Marcus Johnson left his mark on Slippery Rock University’s football program. He leaves The Rock as one of the greatest receivers in program history.
It wasn’t always easy for Johnson though. After a successful high school career at University Prep in Pittsburgh, he went on to play at Thiel College, an NCAA Division III school in Pennsylvania. After a successful freshman season, Johnson transferred to Division II Slippery Rock University. The transition was a tough one for Johnson at first.
“Going into my sophomore year I was kind of going through a rough patch learning the program and everything,” Johnson said. “Once it got going, it really took off going up there.”
Boy did it take off. In his junior year, Johnson caught 54 passes for 898 yards and 13 touchdowns.
This past season was his best by far. As a senior, Johnson caught 72 passes for 1,214 yards and 14 touchdowns, which was first in the Pennsylvania State Athletic Conference (PSAC).
He also set the single-season record for all-purpose yards with 1,993, showing he can also make an impact on special teams. Johnson added three more touchdowns, two kickoff returns and one punt return, to make his season total 17 in just 11 games.
Johnson leaves tied for first in program history in receiving touchdowns with 28. He also ranks fifth in receiving yards with 2,238 and sixth in receptions with 133. Johnson only played three seasons with The Rock and two as the primary target.
He is now hoping to make the same kind of impact on an NFL team.
This past week, Johnson got to show off his skills at the College Gridiron Showcase in Addison, Texas. The showcase features some of the top seniors of college football. The showcase provides exposure and the opportunity to be evaluated by professional scouts and executives.
Johnson believes his ability to go up and get the ball and work ethic are things the NFL scouts are going to like about him.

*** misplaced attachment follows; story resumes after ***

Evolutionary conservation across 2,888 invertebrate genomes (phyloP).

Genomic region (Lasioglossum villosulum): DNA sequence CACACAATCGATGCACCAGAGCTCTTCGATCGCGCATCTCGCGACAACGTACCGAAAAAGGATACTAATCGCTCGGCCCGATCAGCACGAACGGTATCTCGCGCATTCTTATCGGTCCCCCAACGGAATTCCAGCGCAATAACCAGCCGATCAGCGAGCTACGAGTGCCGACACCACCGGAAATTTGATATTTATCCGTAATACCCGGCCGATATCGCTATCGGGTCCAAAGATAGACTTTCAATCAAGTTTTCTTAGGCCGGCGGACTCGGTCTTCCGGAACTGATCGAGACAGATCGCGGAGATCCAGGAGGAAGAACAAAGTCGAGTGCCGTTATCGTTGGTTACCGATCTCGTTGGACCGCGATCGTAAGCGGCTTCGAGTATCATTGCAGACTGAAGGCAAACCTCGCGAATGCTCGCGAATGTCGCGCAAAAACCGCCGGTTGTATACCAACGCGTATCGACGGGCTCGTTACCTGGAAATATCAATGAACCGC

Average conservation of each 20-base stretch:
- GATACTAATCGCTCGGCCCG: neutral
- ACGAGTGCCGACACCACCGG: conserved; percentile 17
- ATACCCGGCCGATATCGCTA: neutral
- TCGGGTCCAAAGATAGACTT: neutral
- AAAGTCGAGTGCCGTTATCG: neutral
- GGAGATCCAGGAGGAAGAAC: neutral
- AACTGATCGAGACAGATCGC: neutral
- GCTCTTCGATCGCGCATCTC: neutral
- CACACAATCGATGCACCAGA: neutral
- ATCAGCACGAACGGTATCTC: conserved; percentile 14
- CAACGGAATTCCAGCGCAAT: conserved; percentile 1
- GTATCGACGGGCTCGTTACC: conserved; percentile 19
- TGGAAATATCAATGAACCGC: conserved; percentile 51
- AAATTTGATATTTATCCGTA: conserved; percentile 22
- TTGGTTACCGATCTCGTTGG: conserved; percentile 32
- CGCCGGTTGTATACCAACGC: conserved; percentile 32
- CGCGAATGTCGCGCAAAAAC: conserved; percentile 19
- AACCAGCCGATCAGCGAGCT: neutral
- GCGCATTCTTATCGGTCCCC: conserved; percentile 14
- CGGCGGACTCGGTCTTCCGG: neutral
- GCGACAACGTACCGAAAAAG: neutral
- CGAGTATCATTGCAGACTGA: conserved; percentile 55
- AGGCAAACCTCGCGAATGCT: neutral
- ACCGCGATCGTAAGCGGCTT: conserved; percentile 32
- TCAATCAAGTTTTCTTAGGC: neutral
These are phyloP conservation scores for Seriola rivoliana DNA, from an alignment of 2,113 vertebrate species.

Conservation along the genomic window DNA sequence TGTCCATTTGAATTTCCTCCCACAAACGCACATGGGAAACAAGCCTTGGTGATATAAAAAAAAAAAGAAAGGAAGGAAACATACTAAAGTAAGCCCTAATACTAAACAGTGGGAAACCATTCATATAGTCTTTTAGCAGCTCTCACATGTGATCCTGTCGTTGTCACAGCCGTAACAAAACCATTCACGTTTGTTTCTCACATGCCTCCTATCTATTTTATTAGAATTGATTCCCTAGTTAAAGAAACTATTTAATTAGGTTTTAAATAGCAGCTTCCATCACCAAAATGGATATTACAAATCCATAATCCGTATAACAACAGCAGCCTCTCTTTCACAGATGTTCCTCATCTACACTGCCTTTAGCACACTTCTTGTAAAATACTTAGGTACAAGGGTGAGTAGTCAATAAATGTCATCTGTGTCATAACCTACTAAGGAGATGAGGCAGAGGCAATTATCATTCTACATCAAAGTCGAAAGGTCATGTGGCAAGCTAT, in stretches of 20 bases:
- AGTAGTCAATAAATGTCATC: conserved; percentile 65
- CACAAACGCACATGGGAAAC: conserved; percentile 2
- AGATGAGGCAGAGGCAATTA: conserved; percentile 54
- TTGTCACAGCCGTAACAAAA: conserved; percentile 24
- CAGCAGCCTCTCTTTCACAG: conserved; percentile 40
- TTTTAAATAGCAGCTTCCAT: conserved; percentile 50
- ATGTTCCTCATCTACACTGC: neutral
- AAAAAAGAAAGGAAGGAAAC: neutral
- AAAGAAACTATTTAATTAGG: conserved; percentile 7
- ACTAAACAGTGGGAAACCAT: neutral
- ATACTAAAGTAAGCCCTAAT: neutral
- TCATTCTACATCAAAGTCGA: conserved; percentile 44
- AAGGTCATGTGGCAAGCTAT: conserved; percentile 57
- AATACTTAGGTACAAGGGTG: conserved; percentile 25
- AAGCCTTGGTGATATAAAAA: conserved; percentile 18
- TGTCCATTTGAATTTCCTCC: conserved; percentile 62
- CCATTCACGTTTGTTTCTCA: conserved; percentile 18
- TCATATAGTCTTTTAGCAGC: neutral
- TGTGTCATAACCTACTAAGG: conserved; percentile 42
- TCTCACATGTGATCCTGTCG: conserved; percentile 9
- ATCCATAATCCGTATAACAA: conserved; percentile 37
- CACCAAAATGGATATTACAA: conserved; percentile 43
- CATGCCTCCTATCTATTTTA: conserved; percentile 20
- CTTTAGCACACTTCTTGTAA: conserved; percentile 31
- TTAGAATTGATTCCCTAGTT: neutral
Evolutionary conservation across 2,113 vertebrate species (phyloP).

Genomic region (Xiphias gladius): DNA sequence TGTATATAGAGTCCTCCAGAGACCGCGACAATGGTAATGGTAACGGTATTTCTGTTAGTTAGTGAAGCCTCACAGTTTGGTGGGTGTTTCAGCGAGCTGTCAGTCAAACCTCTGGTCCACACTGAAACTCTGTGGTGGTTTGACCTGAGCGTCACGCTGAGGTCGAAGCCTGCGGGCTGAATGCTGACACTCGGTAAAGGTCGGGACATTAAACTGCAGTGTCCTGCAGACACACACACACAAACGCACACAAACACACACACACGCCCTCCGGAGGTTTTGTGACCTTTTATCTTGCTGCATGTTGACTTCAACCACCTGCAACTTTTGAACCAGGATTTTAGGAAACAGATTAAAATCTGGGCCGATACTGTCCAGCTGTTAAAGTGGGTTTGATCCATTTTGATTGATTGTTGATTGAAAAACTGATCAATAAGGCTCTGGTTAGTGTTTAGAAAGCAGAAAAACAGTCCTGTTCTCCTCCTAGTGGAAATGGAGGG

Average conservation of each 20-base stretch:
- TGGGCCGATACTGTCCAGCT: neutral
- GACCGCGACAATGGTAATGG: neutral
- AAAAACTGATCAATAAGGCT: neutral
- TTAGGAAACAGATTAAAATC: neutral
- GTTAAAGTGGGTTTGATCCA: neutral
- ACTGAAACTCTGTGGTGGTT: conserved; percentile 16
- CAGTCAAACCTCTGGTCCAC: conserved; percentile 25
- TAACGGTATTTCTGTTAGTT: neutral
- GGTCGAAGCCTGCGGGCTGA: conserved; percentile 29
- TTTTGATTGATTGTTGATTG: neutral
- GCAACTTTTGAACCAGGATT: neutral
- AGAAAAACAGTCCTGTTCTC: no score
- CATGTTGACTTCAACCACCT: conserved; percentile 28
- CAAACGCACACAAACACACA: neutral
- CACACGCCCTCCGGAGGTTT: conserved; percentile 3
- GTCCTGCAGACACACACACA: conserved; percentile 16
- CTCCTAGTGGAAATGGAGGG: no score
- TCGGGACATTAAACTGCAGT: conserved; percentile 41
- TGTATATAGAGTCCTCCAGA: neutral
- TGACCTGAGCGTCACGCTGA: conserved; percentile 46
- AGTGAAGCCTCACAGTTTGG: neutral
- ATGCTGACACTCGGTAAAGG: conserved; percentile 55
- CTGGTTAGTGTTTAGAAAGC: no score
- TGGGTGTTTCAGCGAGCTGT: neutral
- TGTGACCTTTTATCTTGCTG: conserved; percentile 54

“I have great ball skills in the air,” he said. “Just the way I compete. Not a lot of guys have my work ethic. I feel like I really can make a difference in the league the way I go get the ball in the air.”
Johnson was one of two Division II All-Americans at a showcase filled with Division I talent. That alone shows shows how hard he works.
Johnson said he believes the biggest transition from switching from college to pros will be the speed of the game.
“Probably speed of the game. It’s a lot more fast. It’s a lot more learning. Learning the technique. Learning the defenses. Really looking forward to learning those things.”
What might we see Johnson doing after football? Johnson majored in Interdisciplinary Studies. He wants to help kids in his community who don’t have a father figure in their lives.
Marcus Johnson Scouting Report
Johnson has decent size for a wide receiver at 6-foot-1, 190 pounds. He can add strength to his frame to beat NFL-level corners off the line of scrimmage. Most corners he plays know the type of threat he is and therefore give him a little bit of a cushion, but that won’t happen in the NFL.
He is a good route-runner, who does an excellent job at changing speeds to make his cuts and get open. Once the ball is in the air, he high points it and usually comes down with the catch. This is an ode to his great ball skills. When he gets the ball in his hands, Johnson is elusive and hard to get to.
Because of his good route-running and change of speeds, Johnson is a deep threat, but can also do some damage underneath. His ability to win 50-50 balls make him a redzone threat. Slippery Rock continually threw to him on fades, slants and out routes to get him open for a touchdown.
Not only is Johnson a great wide receiver, he also makes a lot of plays returning kicks and punts. His elusiveness with the ball in his hands comes into play here as well. He routinely has big gains in the return game and is a threat to score any time he touches the ball.
Johnson is a great candidate to be selected in the 2018 NFL Draft for a variety of reasons. He is a productive receiver with great ball skills. Running routes won’t be a problem for him either. Teams will want to see what he can do with the ball in his hands. To top everything off, he is an ace on special teams, which is a plus heading into the NFL Draft season.
Full interview for Marcus Johnson:
Featured image by Jon Holtz
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